Can you share information about being assistant coach

Discussion in 'Coaching Corner' started by armine, Mar 13, 2019.

  1. armine

    armine Rookie

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    Hello. Can you give me information about being assistant coach? Like what do they do and how to become or if you have personal experience. Thank you.
     
  2. keropie

    keropie Podium

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    It would vary a great deal depending on the type of program (NCAA, high school, competitive club, recreational club, etc.), and the specific program. Do you have a specific type of assistant coaching you're inquiring about?
     
  3. armine

    armine Rookie

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    To be honest, I do not have anything specific in mind, but I guess competitive club. Thank you.
     
  4. keropie

    keropie Podium

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    So, at a club you'll probably be expected to lead some group lessons, maybe physical training classes, and potentially give some individual lessons (depending on the club, your skill level, etc.). You may also be expected to provide some referee services at the club's events, or other local events, as well as traveling to events to support the athletes.

    At some clubs, there may be multiple levels of assistant coaches; some may be in charge of an entire weapon, or gender+weapon. That varies greatly.
     
  5. armine

    armine Rookie

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    Thank you for the information. I was also wondering if it is possible for an assistant coach to practice fencing at the same time on a high level. Thank you.
     
  6. tbryan

    tbryan Podium

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    Note that keropie is specifically talking about being an assistant coach in the U.S. If you're still in Bulgaria or looking to coach in some other country, then you should definitely contact that country's national federation: http://fie.org/fie/structure/federations-map. As someone said in that other thread, "In some countries, a professional license is needed to coach. Getting that license requires formal training and passing an exam."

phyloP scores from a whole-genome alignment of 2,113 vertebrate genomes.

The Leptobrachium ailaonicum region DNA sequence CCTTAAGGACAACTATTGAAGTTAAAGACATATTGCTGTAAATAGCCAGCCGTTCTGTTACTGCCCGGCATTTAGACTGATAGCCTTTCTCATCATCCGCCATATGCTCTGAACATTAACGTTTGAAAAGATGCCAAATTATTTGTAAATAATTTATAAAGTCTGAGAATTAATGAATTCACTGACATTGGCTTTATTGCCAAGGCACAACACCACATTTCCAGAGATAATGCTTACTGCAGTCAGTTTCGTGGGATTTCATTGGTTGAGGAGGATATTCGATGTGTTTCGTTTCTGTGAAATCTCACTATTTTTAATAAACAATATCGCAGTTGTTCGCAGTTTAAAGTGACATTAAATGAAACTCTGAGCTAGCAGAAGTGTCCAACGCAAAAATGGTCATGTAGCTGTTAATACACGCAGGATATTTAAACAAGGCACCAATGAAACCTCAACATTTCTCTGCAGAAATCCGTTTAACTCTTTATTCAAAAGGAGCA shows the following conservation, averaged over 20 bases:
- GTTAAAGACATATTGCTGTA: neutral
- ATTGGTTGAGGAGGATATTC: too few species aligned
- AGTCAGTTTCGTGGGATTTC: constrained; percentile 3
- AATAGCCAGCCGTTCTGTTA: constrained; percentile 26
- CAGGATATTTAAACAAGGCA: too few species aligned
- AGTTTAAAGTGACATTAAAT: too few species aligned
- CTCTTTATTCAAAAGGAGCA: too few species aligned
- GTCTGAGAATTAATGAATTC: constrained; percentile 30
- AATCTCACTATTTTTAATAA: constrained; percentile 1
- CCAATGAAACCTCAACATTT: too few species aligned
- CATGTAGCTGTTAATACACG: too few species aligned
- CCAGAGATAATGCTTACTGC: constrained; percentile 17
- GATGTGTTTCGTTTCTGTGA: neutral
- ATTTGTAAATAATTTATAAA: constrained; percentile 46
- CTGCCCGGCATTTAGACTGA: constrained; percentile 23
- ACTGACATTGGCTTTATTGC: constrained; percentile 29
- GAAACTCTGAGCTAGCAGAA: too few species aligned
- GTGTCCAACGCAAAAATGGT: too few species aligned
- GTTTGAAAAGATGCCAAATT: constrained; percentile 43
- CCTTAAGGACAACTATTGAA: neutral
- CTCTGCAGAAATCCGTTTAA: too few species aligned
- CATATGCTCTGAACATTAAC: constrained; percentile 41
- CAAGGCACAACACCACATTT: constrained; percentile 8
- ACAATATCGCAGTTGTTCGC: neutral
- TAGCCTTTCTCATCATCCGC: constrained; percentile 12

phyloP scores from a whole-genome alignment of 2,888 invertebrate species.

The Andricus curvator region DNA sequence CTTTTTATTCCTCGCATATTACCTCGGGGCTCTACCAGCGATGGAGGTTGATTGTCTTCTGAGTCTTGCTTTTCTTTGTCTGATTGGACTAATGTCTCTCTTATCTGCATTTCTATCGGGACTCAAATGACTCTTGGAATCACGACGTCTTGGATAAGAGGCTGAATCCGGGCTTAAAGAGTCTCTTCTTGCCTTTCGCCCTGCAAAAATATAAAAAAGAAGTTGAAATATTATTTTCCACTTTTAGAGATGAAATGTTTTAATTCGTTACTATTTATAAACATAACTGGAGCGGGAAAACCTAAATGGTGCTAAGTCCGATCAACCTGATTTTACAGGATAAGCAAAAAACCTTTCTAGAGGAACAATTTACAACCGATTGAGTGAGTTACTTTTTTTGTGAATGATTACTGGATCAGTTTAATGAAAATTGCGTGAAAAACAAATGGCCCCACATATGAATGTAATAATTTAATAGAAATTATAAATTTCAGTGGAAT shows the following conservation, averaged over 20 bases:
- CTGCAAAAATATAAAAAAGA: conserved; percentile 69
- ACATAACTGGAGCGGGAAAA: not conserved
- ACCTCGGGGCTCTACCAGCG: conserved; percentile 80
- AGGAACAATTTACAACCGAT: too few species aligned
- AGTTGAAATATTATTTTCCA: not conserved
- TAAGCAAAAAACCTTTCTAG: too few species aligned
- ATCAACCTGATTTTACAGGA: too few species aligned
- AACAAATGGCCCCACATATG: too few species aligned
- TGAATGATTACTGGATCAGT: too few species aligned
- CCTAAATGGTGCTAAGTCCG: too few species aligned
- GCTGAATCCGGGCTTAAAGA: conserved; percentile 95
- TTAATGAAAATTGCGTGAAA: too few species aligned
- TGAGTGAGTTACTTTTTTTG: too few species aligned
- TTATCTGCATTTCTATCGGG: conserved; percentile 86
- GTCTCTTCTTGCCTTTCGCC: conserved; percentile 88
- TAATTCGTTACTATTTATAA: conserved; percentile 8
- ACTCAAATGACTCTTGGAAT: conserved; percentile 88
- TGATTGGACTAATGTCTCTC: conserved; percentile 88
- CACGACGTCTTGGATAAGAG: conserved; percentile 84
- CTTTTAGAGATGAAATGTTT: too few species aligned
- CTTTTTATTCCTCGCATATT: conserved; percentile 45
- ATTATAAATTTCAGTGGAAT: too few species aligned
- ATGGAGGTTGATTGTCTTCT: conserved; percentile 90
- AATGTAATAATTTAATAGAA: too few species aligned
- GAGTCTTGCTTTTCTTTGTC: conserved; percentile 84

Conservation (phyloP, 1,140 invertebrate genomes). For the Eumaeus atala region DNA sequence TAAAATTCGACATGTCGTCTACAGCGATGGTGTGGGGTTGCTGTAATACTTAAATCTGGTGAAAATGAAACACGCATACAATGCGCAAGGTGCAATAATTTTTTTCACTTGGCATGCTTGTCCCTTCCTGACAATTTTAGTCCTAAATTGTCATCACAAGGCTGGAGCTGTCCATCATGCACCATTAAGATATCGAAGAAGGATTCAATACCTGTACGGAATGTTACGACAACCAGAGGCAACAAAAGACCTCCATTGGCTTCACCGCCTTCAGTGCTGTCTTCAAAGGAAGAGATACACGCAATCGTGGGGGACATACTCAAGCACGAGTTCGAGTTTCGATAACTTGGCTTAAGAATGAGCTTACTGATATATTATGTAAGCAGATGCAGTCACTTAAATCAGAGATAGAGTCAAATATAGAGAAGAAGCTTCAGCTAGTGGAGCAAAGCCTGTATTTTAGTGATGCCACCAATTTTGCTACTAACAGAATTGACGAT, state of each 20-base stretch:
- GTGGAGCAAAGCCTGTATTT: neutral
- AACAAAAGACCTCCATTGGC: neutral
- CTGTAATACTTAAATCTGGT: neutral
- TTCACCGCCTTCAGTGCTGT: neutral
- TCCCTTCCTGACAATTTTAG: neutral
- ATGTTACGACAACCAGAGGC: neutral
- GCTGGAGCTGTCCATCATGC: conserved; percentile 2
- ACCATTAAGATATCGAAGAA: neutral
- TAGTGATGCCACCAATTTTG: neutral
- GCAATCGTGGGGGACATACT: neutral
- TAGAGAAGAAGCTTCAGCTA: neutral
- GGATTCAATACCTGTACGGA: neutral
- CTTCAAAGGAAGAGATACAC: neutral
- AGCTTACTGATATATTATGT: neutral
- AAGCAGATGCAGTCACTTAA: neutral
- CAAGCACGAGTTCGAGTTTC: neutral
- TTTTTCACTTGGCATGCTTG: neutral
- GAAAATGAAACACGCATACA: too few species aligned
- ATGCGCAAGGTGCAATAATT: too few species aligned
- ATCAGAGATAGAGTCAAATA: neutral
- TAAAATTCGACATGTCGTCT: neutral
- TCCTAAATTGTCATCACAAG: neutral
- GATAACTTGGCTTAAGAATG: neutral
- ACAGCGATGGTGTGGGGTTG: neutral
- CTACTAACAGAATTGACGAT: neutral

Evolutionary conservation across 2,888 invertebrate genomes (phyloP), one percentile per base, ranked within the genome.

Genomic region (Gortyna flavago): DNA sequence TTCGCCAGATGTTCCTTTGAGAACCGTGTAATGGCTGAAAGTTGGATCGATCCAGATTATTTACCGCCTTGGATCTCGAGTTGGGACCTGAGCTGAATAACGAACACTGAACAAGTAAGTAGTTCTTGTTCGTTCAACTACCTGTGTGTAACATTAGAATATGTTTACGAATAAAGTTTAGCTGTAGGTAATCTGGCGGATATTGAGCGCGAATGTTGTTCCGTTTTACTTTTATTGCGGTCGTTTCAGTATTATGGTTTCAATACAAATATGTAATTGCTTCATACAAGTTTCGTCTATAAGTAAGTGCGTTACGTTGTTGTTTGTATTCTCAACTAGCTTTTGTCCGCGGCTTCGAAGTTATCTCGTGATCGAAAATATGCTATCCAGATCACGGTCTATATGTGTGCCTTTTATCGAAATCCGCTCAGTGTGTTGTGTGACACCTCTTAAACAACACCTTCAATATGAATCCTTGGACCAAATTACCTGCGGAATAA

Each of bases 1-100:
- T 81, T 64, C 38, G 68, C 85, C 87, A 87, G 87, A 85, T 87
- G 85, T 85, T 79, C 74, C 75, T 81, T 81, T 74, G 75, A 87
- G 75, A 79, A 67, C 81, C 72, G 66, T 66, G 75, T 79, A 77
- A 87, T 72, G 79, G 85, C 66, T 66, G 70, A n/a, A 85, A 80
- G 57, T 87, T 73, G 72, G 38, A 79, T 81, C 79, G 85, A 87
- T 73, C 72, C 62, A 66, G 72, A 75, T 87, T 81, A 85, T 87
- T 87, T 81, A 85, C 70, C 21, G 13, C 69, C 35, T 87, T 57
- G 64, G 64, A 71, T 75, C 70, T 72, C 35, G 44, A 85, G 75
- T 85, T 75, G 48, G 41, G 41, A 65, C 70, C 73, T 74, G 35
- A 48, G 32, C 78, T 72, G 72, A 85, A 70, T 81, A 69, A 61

Literally anyone in the US can open an independent fencing club and call themselves a coach. There are no specific regulations for coaching fencing. Of course, there's no general support for fencing clubs in the US. Clubs have to work out their own business plan, insurance, etc. There are many different models. The will probably be more rules or expectations for NCAA programs, high school coaches, etc.

    Many full time coaches in the US have a related university degree, some fencing-specific training/certification from a program in another country, and/or coach-specific training from the (no longer active) US Fencing Coaches' College or certification from the https://usfca.org/. But I know that many assistant coaches do not. The normal way people get involved in coaching in the US is probably at the club where they are currently training. For example, lessons and membership at a fencing club in the US can be quite expensive, and an experienced fencer may start coaching to help defray those costs. Many active fencers start as an assistant coach with no other training that "experienced fencer, has taken classes/lessons at this club for years." Therefore, the only thing that you have to do to work as an assistant coach is to convince the owner of the club or the head coach to hire you. :)

    I'm not sure what you mean by a "high level." There are certainly some fencers who work and train and compete internationally. Maybe you should reach out to one of them for advice? To be successful, they seem to have a very flexible job and a daily schedule that looks something like wake up, fencing lesson, physical conditioning, work all day, another lesson / practice bouting, bed time. Repeat! Flexibility is normally required because of all of the travel for international events to achieve and maintain an good FIE ranking.

    Of course, if competing at a "high level" means international competition, then working in the US is difficult. There are so many tournaments based in / around Europe that our national team members spend many weeks of the year traveling out of the country. Not all employers permit that kind of flexibility, and without sponsorship, the costs add up quickly.

    Good luck!
     
  7. armine

    armine Rookie

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    Thank you for the help.
     

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